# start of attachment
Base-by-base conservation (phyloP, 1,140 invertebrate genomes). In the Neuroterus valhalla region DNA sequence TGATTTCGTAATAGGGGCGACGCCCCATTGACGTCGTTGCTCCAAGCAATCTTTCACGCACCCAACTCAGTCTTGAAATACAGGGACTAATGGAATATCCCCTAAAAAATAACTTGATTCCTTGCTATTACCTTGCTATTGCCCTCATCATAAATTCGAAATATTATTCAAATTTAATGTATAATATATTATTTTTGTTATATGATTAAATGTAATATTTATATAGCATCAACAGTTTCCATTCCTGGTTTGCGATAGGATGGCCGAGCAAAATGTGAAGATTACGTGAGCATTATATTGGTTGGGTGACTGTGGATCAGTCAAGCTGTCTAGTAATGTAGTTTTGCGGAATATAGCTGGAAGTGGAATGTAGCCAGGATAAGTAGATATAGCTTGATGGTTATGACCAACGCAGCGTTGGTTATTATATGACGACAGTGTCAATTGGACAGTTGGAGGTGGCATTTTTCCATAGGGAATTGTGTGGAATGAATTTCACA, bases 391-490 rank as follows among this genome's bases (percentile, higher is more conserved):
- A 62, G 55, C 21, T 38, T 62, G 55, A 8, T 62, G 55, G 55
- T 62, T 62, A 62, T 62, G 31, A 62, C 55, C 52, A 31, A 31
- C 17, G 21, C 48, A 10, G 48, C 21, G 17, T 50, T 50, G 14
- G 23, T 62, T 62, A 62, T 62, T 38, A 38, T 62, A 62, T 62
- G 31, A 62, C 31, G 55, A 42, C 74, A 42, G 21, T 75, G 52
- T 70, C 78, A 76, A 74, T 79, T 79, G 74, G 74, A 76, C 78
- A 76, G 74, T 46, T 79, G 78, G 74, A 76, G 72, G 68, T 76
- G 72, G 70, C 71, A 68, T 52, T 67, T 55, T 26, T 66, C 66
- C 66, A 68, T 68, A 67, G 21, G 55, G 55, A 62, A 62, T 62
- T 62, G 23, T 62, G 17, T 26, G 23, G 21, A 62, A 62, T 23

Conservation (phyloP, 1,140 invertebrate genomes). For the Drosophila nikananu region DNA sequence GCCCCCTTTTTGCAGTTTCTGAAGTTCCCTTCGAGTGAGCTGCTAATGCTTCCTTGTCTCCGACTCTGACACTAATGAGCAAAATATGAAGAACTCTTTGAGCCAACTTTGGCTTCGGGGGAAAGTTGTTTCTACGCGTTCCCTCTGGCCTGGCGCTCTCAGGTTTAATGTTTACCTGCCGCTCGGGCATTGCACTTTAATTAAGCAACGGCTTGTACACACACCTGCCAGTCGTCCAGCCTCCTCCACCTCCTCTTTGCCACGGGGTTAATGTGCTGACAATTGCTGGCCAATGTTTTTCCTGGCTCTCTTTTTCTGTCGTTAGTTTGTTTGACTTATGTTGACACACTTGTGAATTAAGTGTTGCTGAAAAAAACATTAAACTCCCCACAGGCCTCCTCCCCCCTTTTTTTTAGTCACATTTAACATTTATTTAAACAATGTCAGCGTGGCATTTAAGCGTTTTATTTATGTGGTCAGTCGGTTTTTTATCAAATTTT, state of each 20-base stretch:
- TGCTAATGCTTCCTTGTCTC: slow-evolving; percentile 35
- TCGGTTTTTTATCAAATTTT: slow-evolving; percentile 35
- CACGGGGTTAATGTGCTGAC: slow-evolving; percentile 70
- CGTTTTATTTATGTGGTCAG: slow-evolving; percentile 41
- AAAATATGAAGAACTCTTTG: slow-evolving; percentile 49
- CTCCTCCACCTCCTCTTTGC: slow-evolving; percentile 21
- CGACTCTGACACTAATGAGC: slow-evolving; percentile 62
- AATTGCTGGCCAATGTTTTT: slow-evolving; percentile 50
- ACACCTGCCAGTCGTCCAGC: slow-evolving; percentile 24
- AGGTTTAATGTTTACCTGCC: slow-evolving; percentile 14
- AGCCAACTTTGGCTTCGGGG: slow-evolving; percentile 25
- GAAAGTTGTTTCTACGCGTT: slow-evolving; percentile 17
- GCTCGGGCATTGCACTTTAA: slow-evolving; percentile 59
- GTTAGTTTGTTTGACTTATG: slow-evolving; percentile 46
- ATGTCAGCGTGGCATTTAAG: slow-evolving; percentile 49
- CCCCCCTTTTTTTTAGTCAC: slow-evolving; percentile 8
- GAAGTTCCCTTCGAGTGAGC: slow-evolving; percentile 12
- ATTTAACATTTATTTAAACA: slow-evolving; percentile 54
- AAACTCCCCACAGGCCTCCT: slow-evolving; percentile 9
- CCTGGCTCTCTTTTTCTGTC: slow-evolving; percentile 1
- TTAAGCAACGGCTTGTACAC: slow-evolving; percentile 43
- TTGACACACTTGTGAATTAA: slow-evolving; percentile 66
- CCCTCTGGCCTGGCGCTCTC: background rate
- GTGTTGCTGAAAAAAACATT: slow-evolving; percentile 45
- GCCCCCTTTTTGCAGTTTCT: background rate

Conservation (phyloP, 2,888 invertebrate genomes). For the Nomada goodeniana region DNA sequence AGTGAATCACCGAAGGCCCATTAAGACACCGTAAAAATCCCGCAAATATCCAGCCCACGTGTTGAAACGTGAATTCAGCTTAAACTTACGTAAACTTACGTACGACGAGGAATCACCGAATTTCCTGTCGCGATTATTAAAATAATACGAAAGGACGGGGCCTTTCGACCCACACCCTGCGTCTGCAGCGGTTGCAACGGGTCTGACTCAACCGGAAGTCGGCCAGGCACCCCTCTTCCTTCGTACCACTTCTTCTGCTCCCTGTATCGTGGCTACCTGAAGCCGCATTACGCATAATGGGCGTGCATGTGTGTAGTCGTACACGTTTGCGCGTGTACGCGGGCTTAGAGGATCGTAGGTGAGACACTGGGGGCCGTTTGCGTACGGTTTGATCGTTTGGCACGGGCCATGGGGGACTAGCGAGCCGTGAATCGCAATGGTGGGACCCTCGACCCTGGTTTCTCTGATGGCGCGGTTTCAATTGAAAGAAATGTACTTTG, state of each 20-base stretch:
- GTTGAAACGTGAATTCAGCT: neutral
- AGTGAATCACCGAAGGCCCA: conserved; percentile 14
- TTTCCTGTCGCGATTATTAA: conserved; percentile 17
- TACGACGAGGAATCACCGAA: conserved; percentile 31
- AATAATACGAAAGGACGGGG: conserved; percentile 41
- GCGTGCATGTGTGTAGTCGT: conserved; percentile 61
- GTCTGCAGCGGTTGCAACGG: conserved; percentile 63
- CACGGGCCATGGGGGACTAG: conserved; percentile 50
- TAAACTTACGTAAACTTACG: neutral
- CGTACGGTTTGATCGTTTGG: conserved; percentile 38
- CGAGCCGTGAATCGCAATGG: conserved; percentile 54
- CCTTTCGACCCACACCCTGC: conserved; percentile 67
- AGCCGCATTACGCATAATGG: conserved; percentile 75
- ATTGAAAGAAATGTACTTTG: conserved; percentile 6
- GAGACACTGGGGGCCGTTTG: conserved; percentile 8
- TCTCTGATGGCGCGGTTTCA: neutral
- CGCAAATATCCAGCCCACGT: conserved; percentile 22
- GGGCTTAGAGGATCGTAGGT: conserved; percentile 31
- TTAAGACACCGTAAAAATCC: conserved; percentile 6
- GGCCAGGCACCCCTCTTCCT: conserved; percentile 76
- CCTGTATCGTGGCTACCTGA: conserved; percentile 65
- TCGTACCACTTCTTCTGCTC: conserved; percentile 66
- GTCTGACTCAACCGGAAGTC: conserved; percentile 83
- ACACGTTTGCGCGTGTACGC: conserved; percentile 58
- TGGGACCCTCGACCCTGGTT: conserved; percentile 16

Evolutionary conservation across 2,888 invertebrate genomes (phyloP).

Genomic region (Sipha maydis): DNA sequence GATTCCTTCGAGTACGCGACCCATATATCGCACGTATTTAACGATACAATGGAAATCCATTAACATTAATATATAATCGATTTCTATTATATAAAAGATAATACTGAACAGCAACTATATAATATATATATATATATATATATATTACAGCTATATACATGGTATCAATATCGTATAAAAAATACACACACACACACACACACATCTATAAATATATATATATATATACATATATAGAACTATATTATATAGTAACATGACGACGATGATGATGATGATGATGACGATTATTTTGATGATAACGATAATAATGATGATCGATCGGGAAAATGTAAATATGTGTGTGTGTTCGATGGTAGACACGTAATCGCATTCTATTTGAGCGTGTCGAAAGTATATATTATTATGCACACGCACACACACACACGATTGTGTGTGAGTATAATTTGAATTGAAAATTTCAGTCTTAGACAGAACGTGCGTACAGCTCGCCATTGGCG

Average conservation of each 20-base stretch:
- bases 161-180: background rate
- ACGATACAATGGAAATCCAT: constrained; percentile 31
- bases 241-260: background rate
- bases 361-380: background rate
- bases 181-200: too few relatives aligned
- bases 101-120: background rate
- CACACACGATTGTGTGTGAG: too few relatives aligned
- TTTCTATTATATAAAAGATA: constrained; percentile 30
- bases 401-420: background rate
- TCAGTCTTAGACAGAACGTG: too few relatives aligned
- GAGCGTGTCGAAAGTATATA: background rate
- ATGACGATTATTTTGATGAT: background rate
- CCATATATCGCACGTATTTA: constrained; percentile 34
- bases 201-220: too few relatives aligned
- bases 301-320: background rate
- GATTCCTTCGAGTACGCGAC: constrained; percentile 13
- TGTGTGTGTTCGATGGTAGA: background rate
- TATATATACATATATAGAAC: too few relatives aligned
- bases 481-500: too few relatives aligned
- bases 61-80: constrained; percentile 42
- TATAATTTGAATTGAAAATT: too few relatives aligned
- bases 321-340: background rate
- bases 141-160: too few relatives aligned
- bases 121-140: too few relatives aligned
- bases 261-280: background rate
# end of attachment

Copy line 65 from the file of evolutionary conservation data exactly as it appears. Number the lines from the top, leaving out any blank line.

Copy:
Genomic region (Sipha maydis): DNA sequence GATTCCTTCGAGTACGCGACCCATATATCGCACGTATTTAACGATACAATGGAAATCCATTAACATTAATATATAATCGATTTCTATTATATAAAAGATAATACTGAACAGCAACTATATAATATATATATATATATATATATATTACAGCTATATACATGGTATCAATATCGTATAAAAAATACACACACACACACACACACATCTATAAATATATATATATATATACATATATAGAACTATATTATATAGTAACATGACGACGATGATGATGATGATGATGACGATTATTTTGATGATAACGATAATAATGATGATCGATCGGGAAAATGTAAATATGTGTGTGTGTTCGATGGTAGACACGTAATCGCATTCTATTTGAGCGTGTCGAAAGTATATATTATTATGCACACGCACACACACACACGATTGTGTGTGAGTATAATTTGAATTGAAAATTTCAGTCTTAGACAGAACGTGCGTACAGCTCGCCATTGGCG